The more you learn about RM, the more you will be better able to judge how well a lender knows RM. How long a lender has been offering reverse mortgages and in how many places may be particularly important if your loan runs into any unexpected snags. An experienced lender has already encountered most of the issues that can cause problems, and is most likely to have a good working relationship with the nearest HUD office. You also want a loan officer who respects your knowledge and preferences and helps you reach your own decisions. You don’t want to feel pressured by a loan officer. You certainly don’t want a loan officer who is clearly more concerned about selling you a loan than meeting your needs.
Generally the only loan costs that lenders control are the origination fee and the servicing fee. Ask the dollar amount that each lender would charge you for these fees. Although third-party closing costs don’t change much from lender to lender, check these, too. Check the interest rates, but these do not usually vary from one lender to another. They may vary from week to week, however. AARP offers a Model Specifications for Analyzing and Comparing RM at: URL: http://assets.aarp.org/www.aarp.org_/
At loan closing, most originating lenders transfer their loans to another office or company that specializes in servicing the loan. Ask each lender, “Who will service my loan after it closes?” and request a sample of the account statements the servicer would send you. Make certain you fully understand all the information on these statements. In particular, if you are considering a Home Equity Conversion Mortgage (HECM) which is by far the most frequently selected RM, find out how the servicer would keep you informed about the growing amount of cash that a HECM credit line provides.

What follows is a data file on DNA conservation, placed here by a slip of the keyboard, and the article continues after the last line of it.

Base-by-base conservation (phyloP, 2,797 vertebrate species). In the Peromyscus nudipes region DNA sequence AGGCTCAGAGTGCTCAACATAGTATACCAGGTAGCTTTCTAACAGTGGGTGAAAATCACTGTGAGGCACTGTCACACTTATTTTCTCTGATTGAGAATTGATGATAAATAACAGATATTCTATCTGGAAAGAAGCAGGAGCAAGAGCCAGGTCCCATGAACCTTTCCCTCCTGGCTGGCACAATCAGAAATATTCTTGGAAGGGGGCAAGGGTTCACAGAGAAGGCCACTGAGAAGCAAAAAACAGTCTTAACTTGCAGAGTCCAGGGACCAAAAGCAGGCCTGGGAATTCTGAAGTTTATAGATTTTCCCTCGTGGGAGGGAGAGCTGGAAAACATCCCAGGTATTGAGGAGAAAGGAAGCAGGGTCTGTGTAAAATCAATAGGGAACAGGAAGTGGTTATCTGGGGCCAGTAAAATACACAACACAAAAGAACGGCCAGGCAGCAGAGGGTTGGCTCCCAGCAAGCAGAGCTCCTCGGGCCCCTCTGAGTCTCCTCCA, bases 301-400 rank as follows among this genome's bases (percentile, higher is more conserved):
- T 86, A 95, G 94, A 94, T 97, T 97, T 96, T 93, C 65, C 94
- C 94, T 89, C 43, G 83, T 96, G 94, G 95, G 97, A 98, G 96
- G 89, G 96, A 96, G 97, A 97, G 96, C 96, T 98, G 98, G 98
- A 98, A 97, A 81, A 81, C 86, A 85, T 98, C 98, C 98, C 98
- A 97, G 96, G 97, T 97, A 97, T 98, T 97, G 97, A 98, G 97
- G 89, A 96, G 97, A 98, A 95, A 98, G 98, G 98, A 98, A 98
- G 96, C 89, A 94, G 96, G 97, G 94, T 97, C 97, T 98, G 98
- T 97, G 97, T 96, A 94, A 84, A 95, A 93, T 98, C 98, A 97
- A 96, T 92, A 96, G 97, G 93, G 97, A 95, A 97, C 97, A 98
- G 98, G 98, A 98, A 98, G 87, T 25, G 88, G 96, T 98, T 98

The HECM loans are insured by the Federal Housing Administration (FHA). The HECM program limits your loan costs and the FHA guarantees that lenders will meet their obligations. HECM loans generally provide the largest loan advances of any reverse mortgage. HECM’s also give you the most choices in how you can have the cash paid to you. The money you get from a HECM can be used for any purpose.
In a matter as serious as making a loan on a house that is already paid for, it is always wise to consult with your financial advisors, bankers, tax consultants and family members.
Oklahoma Lenders Offering Reverse Mortgages
Lenders at the time of this publishing offering RM’s in Oklahoma include:
Financial Freedom, Sr. Funding Corp.
Toll Free 1-800-843-0480
Toll free: 1-888-415-1955
Reverse Mortgages of Oklahoma
Division of Seattle Mortgage
Toll free: 1-866-329-3833
Wells Fargo Home Mortgage
1-800-336-7359 or 1-800-577-2404
National Reverse Mortgage Lenders Association
1400 16th St, NW, Ste 420
Washington, DC 20036-2244
202-939-1760 or 1-866-264-4466
Excellent source of information on reverse mortgages, how they work, and lenders who handle them. Information sources and product sponsors include:
451 7th St., S.W.
Washington, DC 20410
Toll free: 1-800 569.4287
3900 Wisconsin Avenue,
N.W. Washington, DC 20016-2899
Toll Free 1-800-732-6643
National Center for Home Equity Conversion
521 Main St, Ste 480, San Francisco, CA 9410
ODC does not endorse any reverse mortgage lender or product.